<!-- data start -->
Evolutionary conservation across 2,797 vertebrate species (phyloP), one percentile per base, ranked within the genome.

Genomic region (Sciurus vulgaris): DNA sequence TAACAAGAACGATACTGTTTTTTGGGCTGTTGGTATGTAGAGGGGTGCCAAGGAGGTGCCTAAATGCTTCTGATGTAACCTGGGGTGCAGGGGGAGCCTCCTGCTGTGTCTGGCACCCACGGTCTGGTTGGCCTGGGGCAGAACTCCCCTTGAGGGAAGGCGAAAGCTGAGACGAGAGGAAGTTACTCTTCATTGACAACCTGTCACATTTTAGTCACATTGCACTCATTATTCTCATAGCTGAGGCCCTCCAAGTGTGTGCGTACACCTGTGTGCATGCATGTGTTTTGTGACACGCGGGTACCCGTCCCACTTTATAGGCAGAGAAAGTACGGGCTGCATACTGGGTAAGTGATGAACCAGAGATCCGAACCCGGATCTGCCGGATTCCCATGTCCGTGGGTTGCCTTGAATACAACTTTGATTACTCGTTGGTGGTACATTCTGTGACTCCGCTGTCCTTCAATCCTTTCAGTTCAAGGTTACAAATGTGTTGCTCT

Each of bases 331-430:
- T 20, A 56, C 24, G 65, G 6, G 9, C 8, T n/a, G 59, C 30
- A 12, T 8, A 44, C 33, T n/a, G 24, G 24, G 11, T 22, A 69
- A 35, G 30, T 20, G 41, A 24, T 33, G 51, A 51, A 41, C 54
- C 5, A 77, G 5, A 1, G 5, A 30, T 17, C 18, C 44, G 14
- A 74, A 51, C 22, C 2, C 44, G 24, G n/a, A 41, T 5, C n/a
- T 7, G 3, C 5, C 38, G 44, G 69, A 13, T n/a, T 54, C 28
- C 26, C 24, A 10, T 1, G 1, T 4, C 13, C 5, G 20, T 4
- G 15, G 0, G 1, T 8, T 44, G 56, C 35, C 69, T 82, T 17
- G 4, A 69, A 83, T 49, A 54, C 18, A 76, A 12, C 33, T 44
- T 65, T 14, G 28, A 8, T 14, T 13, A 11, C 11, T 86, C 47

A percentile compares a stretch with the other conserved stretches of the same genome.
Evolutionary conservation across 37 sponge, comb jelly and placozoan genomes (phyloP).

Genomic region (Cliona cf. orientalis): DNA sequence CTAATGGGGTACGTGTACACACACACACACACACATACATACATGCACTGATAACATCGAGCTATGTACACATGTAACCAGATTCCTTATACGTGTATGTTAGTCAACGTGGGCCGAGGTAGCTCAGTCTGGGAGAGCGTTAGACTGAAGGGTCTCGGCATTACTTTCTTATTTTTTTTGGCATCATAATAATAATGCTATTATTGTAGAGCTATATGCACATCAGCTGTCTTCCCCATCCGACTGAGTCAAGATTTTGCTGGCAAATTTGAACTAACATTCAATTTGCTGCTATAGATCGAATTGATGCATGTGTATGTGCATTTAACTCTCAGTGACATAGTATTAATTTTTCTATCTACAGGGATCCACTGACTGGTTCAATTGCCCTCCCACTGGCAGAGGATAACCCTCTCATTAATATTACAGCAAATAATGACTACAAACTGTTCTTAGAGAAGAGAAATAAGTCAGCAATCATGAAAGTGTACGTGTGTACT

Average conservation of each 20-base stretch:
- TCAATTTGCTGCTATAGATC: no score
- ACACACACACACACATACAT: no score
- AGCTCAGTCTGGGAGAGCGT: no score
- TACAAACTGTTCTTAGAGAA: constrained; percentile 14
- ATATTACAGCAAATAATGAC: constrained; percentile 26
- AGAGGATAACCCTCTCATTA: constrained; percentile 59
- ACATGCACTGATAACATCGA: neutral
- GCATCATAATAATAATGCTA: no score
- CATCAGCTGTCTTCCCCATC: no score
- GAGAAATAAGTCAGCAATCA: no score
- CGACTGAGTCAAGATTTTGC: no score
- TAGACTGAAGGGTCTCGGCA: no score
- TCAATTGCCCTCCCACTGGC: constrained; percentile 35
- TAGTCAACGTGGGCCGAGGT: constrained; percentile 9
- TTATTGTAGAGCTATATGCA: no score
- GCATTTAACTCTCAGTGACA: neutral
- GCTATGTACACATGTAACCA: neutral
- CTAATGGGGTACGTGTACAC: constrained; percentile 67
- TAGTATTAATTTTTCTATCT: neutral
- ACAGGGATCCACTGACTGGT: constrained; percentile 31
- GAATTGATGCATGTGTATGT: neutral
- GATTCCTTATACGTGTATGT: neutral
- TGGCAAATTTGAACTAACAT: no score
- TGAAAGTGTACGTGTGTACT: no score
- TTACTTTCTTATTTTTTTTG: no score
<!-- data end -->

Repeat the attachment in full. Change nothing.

Evolutionary conservation across 2,797 vertebrate species (phyloP), one percentile per base, ranked within the genome.

Genomic region (Sciurus vulgaris): DNA sequence TAACAAGAACGATACTGTTTTTTGGGCTGTTGGTATGTAGAGGGGTGCCAAGGAGGTGCCTAAATGCTTCTGATGTAACCTGGGGTGCAGGGGGAGCCTCCTGCTGTGTCTGGCACCCACGGTCTGGTTGGCCTGGGGCAGAACTCCCCTTGAGGGAAGGCGAAAGCTGAGACGAGAGGAAGTTACTCTTCATTGACAACCTGTCACATTTTAGTCACATTGCACTCATTATTCTCATAGCTGAGGCCCTCCAAGTGTGTGCGTACACCTGTGTGCATGCATGTGTTTTGTGACACGCGGGTACCCGTCCCACTTTATAGGCAGAGAAAGTACGGGCTGCATACTGGGTAAGTGATGAACCAGAGATCCGAACCCGGATCTGCCGGATTCCCATGTCCGTGGGTTGCCTTGAATACAACTTTGATTACTCGTTGGTGGTACATTCTGTGACTCCGCTGTCCTTCAATCCTTTCAGTTCAAGGTTACAAATGTGTTGCTCT

Each of bases 331-430:
- T 20, A 56, C 24, G 65, G 6, G 9, C 8, T n/a, G 59, C 30
- A 12, T 8, A 44, C 33, T n/a, G 24, G 24, G 11, T 22, A 69
- A 35, G 30, T 20, G 41, A 24, T 33, G 51, A 51, A 41, C 54
- C 5, A 77, G 5, A 1, G 5, A 30, T 17, C 18, C 44, G 14
- A 74, A 51, C 22, C 2, C 44, G 24, G n/a, A 41, T 5, C n/a
- T 7, G 3, C 5, C 38, G 44, G 69, A 13, T n/a, T 54, C 28
- C 26, C 24, A 10, T 1, G 1, T 4, C 13, C 5, G 20, T 4
- G 15, G 0, G 1, T 8, T 44, G 56, C 35, C 69, T 82, T 17
- G 4, A 69, A 83, T 49, A 54, C 18, A 76, A 12, C 33, T 44
- T 65, T 14, G 28, A 8, T 14, T 13, A 11, C 11, T 86, C 47

A percentile compares a stretch with the other conserved stretches of the same genome.
Evolutionary conservation across 37 sponge, comb jelly and placozoan genomes (phyloP).

Genomic region (Cliona cf. orientalis): DNA sequence CTAATGGGGTACGTGTACACACACACACACACACATACATACATGCACTGATAACATCGAGCTATGTACACATGTAACCAGATTCCTTATACGTGTATGTTAGTCAACGTGGGCCGAGGTAGCTCAGTCTGGGAGAGCGTTAGACTGAAGGGTCTCGGCATTACTTTCTTATTTTTTTTGGCATCATAATAATAATGCTATTATTGTAGAGCTATATGCACATCAGCTGTCTTCCCCATCCGACTGAGTCAAGATTTTGCTGGCAAATTTGAACTAACATTCAATTTGCTGCTATAGATCGAATTGATGCATGTGTATGTGCATTTAACTCTCAGTGACATAGTATTAATTTTTCTATCTACAGGGATCCACTGACTGGTTCAATTGCCCTCCCACTGGCAGAGGATAACCCTCTCATTAATATTACAGCAAATAATGACTACAAACTGTTCTTAGAGAAGAGAAATAAGTCAGCAATCATGAAAGTGTACGTGTGTACT

Average conservation of each 20-base stretch:
- TCAATTTGCTGCTATAGATC: no score
- ACACACACACACACATACAT: no score
- AGCTCAGTCTGGGAGAGCGT: no score
- TACAAACTGTTCTTAGAGAA: constrained; percentile 14
- ATATTACAGCAAATAATGAC: constrained; percentile 26
- AGAGGATAACCCTCTCATTA: constrained; percentile 59
- ACATGCACTGATAACATCGA: neutral
- GCATCATAATAATAATGCTA: no score
- CATCAGCTGTCTTCCCCATC: no score
- GAGAAATAAGTCAGCAATCA: no score
- CGACTGAGTCAAGATTTTGC: no score
- TAGACTGAAGGGTCTCGGCA: no score
- TCAATTGCCCTCCCACTGGC: constrained; percentile 35
- TAGTCAACGTGGGCCGAGGT: constrained; percentile 9
- TTATTGTAGAGCTATATGCA: no score
- GCATTTAACTCTCAGTGACA: neutral
- GCTATGTACACATGTAACCA: neutral
- CTAATGGGGTACGTGTACAC: constrained; percentile 67
- TAGTATTAATTTTTCTATCT: neutral
- ACAGGGATCCACTGACTGGT: constrained; percentile 31
- GAATTGATGCATGTGTATGT: neutral
- GATTCCTTATACGTGTATGT: neutral
- TGGCAAATTTGAACTAACAT: no score
- TGAAAGTGTACGTGTGTACT: no score
- TTACTTTCTTATTTTTTTTG: no score